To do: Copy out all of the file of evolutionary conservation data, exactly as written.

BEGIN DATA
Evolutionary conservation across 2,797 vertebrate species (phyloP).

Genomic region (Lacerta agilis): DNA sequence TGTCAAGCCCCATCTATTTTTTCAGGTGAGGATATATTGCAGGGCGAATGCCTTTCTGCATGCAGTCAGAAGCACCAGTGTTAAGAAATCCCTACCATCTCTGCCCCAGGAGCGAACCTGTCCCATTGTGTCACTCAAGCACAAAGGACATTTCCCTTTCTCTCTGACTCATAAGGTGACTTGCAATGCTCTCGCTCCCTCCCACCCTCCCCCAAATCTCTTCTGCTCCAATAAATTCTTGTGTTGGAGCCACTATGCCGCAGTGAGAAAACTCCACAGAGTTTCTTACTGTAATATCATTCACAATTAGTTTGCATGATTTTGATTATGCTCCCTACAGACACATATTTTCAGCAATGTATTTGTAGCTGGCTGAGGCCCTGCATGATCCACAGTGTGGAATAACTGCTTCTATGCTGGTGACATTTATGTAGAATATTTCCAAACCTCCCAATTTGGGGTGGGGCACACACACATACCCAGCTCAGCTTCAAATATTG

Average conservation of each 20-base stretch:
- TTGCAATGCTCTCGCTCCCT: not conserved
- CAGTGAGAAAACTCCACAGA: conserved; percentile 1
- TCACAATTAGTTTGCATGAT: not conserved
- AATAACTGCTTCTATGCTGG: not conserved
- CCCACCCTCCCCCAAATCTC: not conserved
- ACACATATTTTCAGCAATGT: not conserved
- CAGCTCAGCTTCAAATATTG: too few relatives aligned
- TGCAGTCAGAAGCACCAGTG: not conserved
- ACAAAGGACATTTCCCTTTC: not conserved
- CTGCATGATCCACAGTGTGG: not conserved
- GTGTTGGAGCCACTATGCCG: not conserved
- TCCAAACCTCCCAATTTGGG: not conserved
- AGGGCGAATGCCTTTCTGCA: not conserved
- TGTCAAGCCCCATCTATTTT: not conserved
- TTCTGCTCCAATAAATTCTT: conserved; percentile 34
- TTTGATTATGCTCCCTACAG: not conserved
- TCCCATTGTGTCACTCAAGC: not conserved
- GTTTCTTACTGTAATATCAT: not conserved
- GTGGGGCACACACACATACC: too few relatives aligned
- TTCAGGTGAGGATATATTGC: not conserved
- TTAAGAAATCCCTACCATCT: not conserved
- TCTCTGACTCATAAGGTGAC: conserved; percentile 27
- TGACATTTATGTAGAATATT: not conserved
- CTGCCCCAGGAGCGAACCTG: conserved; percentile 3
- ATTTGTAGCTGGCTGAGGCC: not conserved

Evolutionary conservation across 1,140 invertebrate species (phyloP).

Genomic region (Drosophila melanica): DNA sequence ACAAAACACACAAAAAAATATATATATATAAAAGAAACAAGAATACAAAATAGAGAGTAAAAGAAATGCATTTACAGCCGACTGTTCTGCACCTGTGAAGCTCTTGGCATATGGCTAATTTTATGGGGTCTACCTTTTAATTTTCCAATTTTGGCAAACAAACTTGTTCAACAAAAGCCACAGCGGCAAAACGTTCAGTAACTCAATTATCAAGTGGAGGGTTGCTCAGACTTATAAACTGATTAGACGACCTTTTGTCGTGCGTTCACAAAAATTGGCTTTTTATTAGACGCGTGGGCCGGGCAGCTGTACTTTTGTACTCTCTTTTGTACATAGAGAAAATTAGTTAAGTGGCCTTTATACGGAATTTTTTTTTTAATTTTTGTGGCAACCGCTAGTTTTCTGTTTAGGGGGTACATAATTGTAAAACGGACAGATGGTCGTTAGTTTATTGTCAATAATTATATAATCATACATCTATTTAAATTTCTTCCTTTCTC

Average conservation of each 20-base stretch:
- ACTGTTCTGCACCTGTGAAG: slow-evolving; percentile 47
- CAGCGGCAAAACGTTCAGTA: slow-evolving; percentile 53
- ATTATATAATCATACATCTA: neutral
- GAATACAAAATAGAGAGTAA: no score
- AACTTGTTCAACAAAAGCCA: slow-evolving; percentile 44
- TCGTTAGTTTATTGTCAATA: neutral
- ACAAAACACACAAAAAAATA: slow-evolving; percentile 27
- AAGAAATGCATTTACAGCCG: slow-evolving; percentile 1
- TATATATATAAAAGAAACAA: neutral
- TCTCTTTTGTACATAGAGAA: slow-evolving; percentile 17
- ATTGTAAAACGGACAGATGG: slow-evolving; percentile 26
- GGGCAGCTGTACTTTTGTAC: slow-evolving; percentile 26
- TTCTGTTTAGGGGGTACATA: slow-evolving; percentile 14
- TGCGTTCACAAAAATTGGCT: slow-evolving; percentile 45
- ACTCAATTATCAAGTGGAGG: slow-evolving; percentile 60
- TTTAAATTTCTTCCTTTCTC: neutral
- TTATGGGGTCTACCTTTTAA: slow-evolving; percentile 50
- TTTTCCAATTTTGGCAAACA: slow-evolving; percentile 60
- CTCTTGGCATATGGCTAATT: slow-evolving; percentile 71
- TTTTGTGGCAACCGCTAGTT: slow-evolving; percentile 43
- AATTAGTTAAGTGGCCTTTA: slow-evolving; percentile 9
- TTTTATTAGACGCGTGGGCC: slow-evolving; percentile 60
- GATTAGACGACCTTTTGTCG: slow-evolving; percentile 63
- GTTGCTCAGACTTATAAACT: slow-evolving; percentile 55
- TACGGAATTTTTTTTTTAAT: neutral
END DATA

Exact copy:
Evolutionary conservation across 2,797 vertebrate species (phyloP).

Genomic region (Lacerta agilis): DNA sequence TGTCAAGCCCCATCTATTTTTTCAGGTGAGGATATATTGCAGGGCGAATGCCTTTCTGCATGCAGTCAGAAGCACCAGTGTTAAGAAATCCCTACCATCTCTGCCCCAGGAGCGAACCTGTCCCATTGTGTCACTCAAGCACAAAGGACATTTCCCTTTCTCTCTGACTCATAAGGTGACTTGCAATGCTCTCGCTCCCTCCCACCCTCCCCCAAATCTCTTCTGCTCCAATAAATTCTTGTGTTGGAGCCACTATGCCGCAGTGAGAAAACTCCACAGAGTTTCTTACTGTAATATCATTCACAATTAGTTTGCATGATTTTGATTATGCTCCCTACAGACACATATTTTCAGCAATGTATTTGTAGCTGGCTGAGGCCCTGCATGATCCACAGTGTGGAATAACTGCTTCTATGCTGGTGACATTTATGTAGAATATTTCCAAACCTCCCAATTTGGGGTGGGGCACACACACATACCCAGCTCAGCTTCAAATATTG

Average conservation of each 20-base stretch:
- TTGCAATGCTCTCGCTCCCT: not conserved
- CAGTGAGAAAACTCCACAGA: conserved; percentile 1
- TCACAATTAGTTTGCATGAT: not conserved
- AATAACTGCTTCTATGCTGG: not conserved
- CCCACCCTCCCCCAAATCTC: not conserved
- ACACATATTTTCAGCAATGT: not conserved
- CAGCTCAGCTTCAAATATTG: too few relatives aligned
- TGCAGTCAGAAGCACCAGTG: not conserved
- ACAAAGGACATTTCCCTTTC: not conserved
- CTGCATGATCCACAGTGTGG: not conserved
- GTGTTGGAGCCACTATGCCG: not conserved
- TCCAAACCTCCCAATTTGGG: not conserved
- AGGGCGAATGCCTTTCTGCA: not conserved
- TGTCAAGCCCCATCTATTTT: not conserved
- TTCTGCTCCAATAAATTCTT: conserved; percentile 34
- TTTGATTATGCTCCCTACAG: not conserved
- TCCCATTGTGTCACTCAAGC: not conserved
- GTTTCTTACTGTAATATCAT: not conserved
- GTGGGGCACACACACATACC: too few relatives aligned
- TTCAGGTGAGGATATATTGC: not conserved
- TTAAGAAATCCCTACCATCT: not conserved
- TCTCTGACTCATAAGGTGAC: conserved; percentile 27
- TGACATTTATGTAGAATATT: not conserved
- CTGCCCCAGGAGCGAACCTG: conserved; percentile 3
- ATTTGTAGCTGGCTGAGGCC: not conserved

Evolutionary conservation across 1,140 invertebrate species (phyloP).

Genomic region (Drosophila melanica): DNA sequence ACAAAACACACAAAAAAATATATATATATAAAAGAAACAAGAATACAAAATAGAGAGTAAAAGAAATGCATTTACAGCCGACTGTTCTGCACCTGTGAAGCTCTTGGCATATGGCTAATTTTATGGGGTCTACCTTTTAATTTTCCAATTTTGGCAAACAAACTTGTTCAACAAAAGCCACAGCGGCAAAACGTTCAGTAACTCAATTATCAAGTGGAGGGTTGCTCAGACTTATAAACTGATTAGACGACCTTTTGTCGTGCGTTCACAAAAATTGGCTTTTTATTAGACGCGTGGGCCGGGCAGCTGTACTTTTGTACTCTCTTTTGTACATAGAGAAAATTAGTTAAGTGGCCTTTATACGGAATTTTTTTTTTAATTTTTGTGGCAACCGCTAGTTTTCTGTTTAGGGGGTACATAATTGTAAAACGGACAGATGGTCGTTAGTTTATTGTCAATAATTATATAATCATACATCTATTTAAATTTCTTCCTTTCTC

Average conservation of each 20-base stretch:
- ACTGTTCTGCACCTGTGAAG: slow-evolving; percentile 47
- CAGCGGCAAAACGTTCAGTA: slow-evolving; percentile 53
- ATTATATAATCATACATCTA: neutral
- GAATACAAAATAGAGAGTAA: no score
- AACTTGTTCAACAAAAGCCA: slow-evolving; percentile 44
- TCGTTAGTTTATTGTCAATA: neutral
- ACAAAACACACAAAAAAATA: slow-evolving; percentile 27
- AAGAAATGCATTTACAGCCG: slow-evolving; percentile 1
- TATATATATAAAAGAAACAA: neutral
- TCTCTTTTGTACATAGAGAA: slow-evolving; percentile 17
- ATTGTAAAACGGACAGATGG: slow-evolving; percentile 26
- GGGCAGCTGTACTTTTGTAC: slow-evolving; percentile 26
- TTCTGTTTAGGGGGTACATA: slow-evolving; percentile 14
- TGCGTTCACAAAAATTGGCT: slow-evolving; percentile 45
- ACTCAATTATCAAGTGGAGG: slow-evolving; percentile 60
- TTTAAATTTCTTCCTTTCTC: neutral
- TTATGGGGTCTACCTTTTAA: slow-evolving; percentile 50
- TTTTCCAATTTTGGCAAACA: slow-evolving; percentile 60
- CTCTTGGCATATGGCTAATT: slow-evolving; percentile 71
- TTTTGTGGCAACCGCTAGTT: slow-evolving; percentile 43
- AATTAGTTAAGTGGCCTTTA: slow-evolving; percentile 9
- TTTTATTAGACGCGTGGGCC: slow-evolving; percentile 60
- GATTAGACGACCTTTTGTCG: slow-evolving; percentile 63
- GTTGCTCAGACTTATAAACT: slow-evolving; percentile 55
- TACGGAATTTTTTTTTTAAT: neutral